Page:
Watersheds were delineated and then land use and septic system statistics were calculated for each watershed using Esri ArcMap GIS software (Table S4). The spatial analyst watershed tool was used to develop surface watersheds for each sampling point at 1 arc-second. Two watersheds were defined for each river site, referred to in this paper as full watersheds, which include the entire upstream drainage area (n = 64), and reduced watersheds, which only include drainage areas upstream of the sampling site to the nearest lake, reservoir, or pond (n = 52). The full watershed analysis (n = 64) included 12 sites that were at or near lake outlets, resulting in significantly smaller watersheds (average = 108 km2) than the other 52 watersheds (average = 366 km2). These 12 sites were removed in the reduced watershed analysis because it was originally hypothesized that longer retention time in the lentic water systems would likely reduce microbe concentrations owing to environmental decay. A digital map of land cover from 30-m resolution Landsat imagery and the National Land Cover Database (NLCD 2006; www.mrlc.gov/nlcd2006.php) was used to define land use in each watershed and buffer. Land use was categorized using the NLCD classification system with 16 categories and seven categories using the Anderson Level 1 Land Cover Classification System (55); Table S5 describes the Anderson classifications and equivalent NLCD categories. A 60-m riparian buffer was applied to streams in both full and reduced watersheds because land parcels are generally located adjacent to roads and require a buffer between surface waters and septic tanks. The average septic system setback from surface waters in Michigan is 15 m. Additionally, the 60-m riparian buffer ensured all riparian land uses were accounted for if the land use/river/septic system GIS layers were not completely matched under the 30-m resolution.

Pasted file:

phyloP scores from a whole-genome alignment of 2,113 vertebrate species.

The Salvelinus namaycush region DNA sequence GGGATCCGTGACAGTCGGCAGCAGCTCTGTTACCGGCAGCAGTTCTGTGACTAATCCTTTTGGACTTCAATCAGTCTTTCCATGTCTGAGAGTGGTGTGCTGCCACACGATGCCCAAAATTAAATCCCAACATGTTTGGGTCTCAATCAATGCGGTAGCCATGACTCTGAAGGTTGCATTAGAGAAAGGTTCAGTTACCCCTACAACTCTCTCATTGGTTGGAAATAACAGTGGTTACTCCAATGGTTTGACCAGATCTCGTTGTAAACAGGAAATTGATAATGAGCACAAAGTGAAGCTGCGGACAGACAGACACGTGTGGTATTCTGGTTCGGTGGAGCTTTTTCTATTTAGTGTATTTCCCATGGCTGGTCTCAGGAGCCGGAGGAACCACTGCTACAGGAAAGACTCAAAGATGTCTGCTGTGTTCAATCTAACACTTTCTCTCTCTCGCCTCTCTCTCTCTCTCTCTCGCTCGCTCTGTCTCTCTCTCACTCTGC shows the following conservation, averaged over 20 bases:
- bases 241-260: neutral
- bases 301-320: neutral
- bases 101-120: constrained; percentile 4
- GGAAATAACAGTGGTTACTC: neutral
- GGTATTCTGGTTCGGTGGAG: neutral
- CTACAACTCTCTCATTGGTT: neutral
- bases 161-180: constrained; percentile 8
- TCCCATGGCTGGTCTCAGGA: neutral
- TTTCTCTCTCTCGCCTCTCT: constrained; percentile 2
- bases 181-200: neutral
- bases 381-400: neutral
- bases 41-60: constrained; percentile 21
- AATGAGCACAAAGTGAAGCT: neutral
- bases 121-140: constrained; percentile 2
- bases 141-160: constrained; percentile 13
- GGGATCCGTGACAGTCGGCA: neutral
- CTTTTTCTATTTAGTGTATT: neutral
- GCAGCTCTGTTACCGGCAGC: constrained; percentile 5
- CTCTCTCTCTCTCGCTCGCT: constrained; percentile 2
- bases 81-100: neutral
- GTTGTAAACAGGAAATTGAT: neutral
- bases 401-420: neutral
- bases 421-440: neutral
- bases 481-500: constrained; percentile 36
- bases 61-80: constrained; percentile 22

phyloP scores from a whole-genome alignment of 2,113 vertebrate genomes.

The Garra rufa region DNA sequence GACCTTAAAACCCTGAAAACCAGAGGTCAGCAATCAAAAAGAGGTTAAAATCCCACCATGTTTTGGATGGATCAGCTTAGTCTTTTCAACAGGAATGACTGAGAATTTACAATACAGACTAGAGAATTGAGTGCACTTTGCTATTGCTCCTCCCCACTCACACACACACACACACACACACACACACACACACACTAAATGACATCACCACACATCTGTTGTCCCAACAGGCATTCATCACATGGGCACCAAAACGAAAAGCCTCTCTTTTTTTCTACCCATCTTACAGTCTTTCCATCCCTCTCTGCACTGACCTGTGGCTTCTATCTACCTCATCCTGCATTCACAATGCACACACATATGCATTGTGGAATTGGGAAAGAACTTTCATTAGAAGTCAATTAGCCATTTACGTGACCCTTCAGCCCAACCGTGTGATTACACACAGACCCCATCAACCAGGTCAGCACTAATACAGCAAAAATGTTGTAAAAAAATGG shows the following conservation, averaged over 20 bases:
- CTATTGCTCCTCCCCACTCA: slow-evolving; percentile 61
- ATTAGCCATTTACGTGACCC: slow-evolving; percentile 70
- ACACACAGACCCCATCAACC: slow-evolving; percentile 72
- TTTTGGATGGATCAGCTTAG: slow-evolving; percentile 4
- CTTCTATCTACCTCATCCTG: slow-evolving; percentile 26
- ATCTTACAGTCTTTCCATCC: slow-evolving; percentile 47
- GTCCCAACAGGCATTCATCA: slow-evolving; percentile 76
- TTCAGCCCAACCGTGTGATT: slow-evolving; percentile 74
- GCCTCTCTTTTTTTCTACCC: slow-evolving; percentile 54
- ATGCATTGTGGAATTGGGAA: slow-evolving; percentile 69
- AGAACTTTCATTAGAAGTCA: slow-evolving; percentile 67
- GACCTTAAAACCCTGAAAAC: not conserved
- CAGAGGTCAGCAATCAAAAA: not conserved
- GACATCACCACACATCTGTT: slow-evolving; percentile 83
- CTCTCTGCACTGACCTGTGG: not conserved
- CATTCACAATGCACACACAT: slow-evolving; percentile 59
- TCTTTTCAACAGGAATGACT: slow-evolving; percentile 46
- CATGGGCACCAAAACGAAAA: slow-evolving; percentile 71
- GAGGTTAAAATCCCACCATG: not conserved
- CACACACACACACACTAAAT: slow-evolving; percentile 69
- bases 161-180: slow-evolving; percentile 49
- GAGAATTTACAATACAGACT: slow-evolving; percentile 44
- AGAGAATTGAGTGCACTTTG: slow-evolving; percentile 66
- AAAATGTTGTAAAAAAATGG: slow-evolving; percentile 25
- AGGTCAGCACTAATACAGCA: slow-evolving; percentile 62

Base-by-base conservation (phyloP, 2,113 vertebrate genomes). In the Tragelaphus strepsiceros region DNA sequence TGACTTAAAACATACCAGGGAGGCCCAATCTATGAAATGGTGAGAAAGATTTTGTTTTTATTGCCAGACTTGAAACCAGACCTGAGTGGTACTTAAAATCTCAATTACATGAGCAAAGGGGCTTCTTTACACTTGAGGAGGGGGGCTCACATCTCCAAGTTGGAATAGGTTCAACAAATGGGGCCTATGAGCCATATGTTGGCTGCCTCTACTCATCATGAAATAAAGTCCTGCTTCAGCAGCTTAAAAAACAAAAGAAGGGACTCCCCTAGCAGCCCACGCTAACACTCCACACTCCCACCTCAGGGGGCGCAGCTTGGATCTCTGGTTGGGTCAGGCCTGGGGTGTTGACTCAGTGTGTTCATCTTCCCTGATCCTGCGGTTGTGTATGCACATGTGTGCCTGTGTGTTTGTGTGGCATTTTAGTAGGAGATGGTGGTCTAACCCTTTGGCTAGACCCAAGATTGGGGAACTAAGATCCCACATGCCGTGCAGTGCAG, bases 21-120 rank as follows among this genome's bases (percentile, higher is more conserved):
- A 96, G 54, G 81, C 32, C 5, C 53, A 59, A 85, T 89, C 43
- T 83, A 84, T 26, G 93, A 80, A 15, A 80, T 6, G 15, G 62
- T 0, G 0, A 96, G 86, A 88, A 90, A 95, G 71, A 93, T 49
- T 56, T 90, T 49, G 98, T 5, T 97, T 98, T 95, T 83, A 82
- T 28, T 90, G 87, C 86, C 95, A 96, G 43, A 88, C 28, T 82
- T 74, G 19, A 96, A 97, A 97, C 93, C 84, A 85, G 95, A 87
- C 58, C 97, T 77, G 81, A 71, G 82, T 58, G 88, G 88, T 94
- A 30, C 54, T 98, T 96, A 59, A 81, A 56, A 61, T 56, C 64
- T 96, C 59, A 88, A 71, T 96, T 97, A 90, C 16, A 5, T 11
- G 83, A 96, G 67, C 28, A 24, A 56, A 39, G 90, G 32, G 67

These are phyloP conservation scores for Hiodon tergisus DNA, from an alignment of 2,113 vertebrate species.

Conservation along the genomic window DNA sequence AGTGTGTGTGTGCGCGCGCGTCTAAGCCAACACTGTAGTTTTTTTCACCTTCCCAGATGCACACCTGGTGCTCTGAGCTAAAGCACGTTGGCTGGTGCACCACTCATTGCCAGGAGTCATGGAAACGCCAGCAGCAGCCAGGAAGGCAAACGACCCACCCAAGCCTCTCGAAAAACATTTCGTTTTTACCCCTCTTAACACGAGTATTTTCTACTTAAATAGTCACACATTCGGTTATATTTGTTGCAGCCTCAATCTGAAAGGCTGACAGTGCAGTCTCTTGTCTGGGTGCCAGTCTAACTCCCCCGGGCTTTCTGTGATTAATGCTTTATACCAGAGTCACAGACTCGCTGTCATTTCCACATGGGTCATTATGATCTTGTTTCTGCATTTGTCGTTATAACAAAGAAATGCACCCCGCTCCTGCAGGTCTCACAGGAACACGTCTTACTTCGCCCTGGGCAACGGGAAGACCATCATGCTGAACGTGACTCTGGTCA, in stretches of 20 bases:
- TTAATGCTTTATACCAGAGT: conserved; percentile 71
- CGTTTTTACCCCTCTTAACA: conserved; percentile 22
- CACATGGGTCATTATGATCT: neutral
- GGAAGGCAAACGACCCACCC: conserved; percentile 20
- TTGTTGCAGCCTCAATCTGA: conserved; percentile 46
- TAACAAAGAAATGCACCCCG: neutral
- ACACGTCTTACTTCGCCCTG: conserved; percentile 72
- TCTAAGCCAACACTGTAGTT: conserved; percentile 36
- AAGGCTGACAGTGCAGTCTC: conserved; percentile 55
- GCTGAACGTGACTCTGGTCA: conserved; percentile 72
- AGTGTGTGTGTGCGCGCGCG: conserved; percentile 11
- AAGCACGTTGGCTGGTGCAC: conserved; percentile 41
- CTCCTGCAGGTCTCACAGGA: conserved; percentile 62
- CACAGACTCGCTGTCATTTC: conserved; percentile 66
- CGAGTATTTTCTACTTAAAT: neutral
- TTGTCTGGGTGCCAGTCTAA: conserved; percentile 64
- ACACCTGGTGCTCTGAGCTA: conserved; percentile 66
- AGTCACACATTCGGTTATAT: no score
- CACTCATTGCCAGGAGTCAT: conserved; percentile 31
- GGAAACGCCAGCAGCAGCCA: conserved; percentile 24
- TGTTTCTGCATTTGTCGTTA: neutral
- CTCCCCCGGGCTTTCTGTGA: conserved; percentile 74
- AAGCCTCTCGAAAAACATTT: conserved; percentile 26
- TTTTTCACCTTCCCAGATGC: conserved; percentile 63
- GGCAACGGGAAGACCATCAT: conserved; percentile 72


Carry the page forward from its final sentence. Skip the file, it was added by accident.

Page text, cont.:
Table S4.
Land use summary for full watersheds, reduced watersheds, and 60-m buffers
Scale parameterMinimumMeanMaximumSD
Full watershed    
 Area, km22.881,37712,8542,431
 Estimated septic systems0.019,579246,03341,902
 Septic density, no. per km20.015.7113.719.5
 Population density, persons per km271311,597281
 Population density on WWTP0981,589279
 Population density on septic71141,567236
 Impervious surface, km20.415.1356.99.8
 Urban, %3.1616.799.70.21
 Agriculture, %0.02874.20.22
 Open, %0.06.9720.10.05
 Forest, %0.1931.470.70.18
 Water, %0.02.6823.70.04
 Wetland, %0.071448.30.1
 Barren, %0.00.312.450.0
Reduced watershed    
 Area, km20.153664,065630
 Estimated septic systems0.022,299246,03345,592
 Septic density, no. per km20.016.111418.8
 Population density, persons per km271471,597306
 Population density on WWTP01151,589307
 Population density on septic71241,567259
 Impervious surface, km20.47.555.913.6
 Urban, %3.121.399.726.2
 Agriculture, %0.027.277.424
 Open, %0.06.1618.85.27
 Forest, %0.02971.219.5
 Water, %0.01.6115.43.32
 Wetland, %0.013.947.912.1
 Barren, %0.00.7731.13.87
60-m riparian buffer    
 Area, km20.064649778.3
 Estimated septic systems0.02,67228,2565,596
 Septic density, no. per km20.01510421
 Population density, persons per km271241,567259
 Population density on WWTP0000
 Population density on septic03210524
 Impervious surface, km20.05.542.79.64
 Urban, %0.018.998.323
 Agriculture, %0.021.472.121.7
 Open, %0.03.6419.43.8
 Forest, %0.022.162.614.9
 Water, %0.06.0963.212
 Wetland, %0.027.376.317.9
 Barren, %0.00.5924.93.12
Entire upstream drainage area including lakes (n = 64).
Watersheds were defined as the total upstream area to the nearest lake draining to each respective river sampling point (n = 52).
Table S5.
Anderson level 1 land use classifications and descriptions
ClassificationDescriptionExamplesAssociated NLCD classifications (code)
UrbanIntensive use with structures covering the majority of landCities, shopping, industrial, and commercial centersDeveloped open space (21)
Developed low intensity (22)
Developed medium intensity (23)
Developed high intensity (24)
AgriculturalLand used for food productionPasture, row crop, orchards, confined feeding operationsPasture and hay (81)
Cultivated crops (82)
OpenPredominant natural vegetation is grass or shrubsHerbaceous, shrub, brushShrub and scrub (52)
Grassland and herbaceous (71)
ForestClosed canopy at least 10% from timber quality treesDeciduous, coniferous, and mixed forestedDeciduous forest (41)